The results tell a tale of two extremes. The majority of respondents said they typically retain between 6% and 20% of their heifers, with 24% indicating they keep 26% or more (Figure 2).

However, 53.4% of respondents in the drought-affected area of the survey indicated they retained fewer heifers than normal in 2011. Showing the resilience and optimism that runs deep in cattle country, 13.5% of respondents from the drought states said they kept more heifers than usual, while 33.1% reported keeping the same number as in a normal year.

On the spectrum’s other end, 21% of respondents in the North indicated they kept more heifers than normal, and 66.7% said they toed the line on replacements. Only 12.3% indicated they cut back on heifer retention (Figure 3).

Of those retaining fewer heifers, 94.7% of southern respondents cited the shortage of feed as the main reason. Only 15.8% did so because of historically high prices for calves, and 10.5% had other motivations (Figure 4).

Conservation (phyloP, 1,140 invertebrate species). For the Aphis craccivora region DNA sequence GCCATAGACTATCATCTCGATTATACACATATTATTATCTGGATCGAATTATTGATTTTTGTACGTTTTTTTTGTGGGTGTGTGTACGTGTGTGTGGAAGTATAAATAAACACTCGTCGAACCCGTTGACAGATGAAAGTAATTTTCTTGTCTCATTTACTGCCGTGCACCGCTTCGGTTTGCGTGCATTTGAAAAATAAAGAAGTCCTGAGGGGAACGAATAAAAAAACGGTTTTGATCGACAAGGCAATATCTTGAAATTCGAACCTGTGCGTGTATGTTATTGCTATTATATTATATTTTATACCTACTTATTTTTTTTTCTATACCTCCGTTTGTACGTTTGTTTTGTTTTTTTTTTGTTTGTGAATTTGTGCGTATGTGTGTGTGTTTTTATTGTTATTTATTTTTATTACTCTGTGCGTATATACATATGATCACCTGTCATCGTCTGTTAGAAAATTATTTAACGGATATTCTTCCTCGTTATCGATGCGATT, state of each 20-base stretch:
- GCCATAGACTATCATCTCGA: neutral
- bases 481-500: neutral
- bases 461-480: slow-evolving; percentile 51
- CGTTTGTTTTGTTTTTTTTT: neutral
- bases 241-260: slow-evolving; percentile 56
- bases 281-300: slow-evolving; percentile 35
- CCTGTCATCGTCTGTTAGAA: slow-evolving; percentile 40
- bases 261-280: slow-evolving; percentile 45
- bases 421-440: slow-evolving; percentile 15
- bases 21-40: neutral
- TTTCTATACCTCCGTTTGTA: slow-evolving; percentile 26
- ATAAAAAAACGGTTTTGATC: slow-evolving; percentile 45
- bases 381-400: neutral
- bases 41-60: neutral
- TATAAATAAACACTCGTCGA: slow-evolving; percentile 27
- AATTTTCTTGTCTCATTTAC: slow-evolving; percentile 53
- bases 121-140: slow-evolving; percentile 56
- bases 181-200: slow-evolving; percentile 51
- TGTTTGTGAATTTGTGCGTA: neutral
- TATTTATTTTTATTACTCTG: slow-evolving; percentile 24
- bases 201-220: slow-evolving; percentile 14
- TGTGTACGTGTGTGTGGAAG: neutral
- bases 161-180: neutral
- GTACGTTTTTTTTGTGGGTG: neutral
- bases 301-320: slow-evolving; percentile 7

In the North, however, only 10% listed a shortage of feed as the reason to sell more heifers than usual. A full 50% said favorable prices were behind their decision, and another 50% had other reasons. Among those reasons was one respondent who cited: “We are getting older and are reducing our cow-calf numbers.”

On the other hand, those who kept more heifers than usual were looking ahead at a market that’s signaling it’s time to expand. Of respondents in the drought states who kept more heifers than usual, 45.8% said they were optimistic about future prices, while another 45.8% said they’re trying to reduce the average age of their cowherd. Only 4.2% indicated they had ample feed.

Meanwhile, in the North, 64.7% said they are optimistic about future prices, while 41.2% are reducing the average age of their cowherd, and 35.3% indicated they had ample feed to support expansion.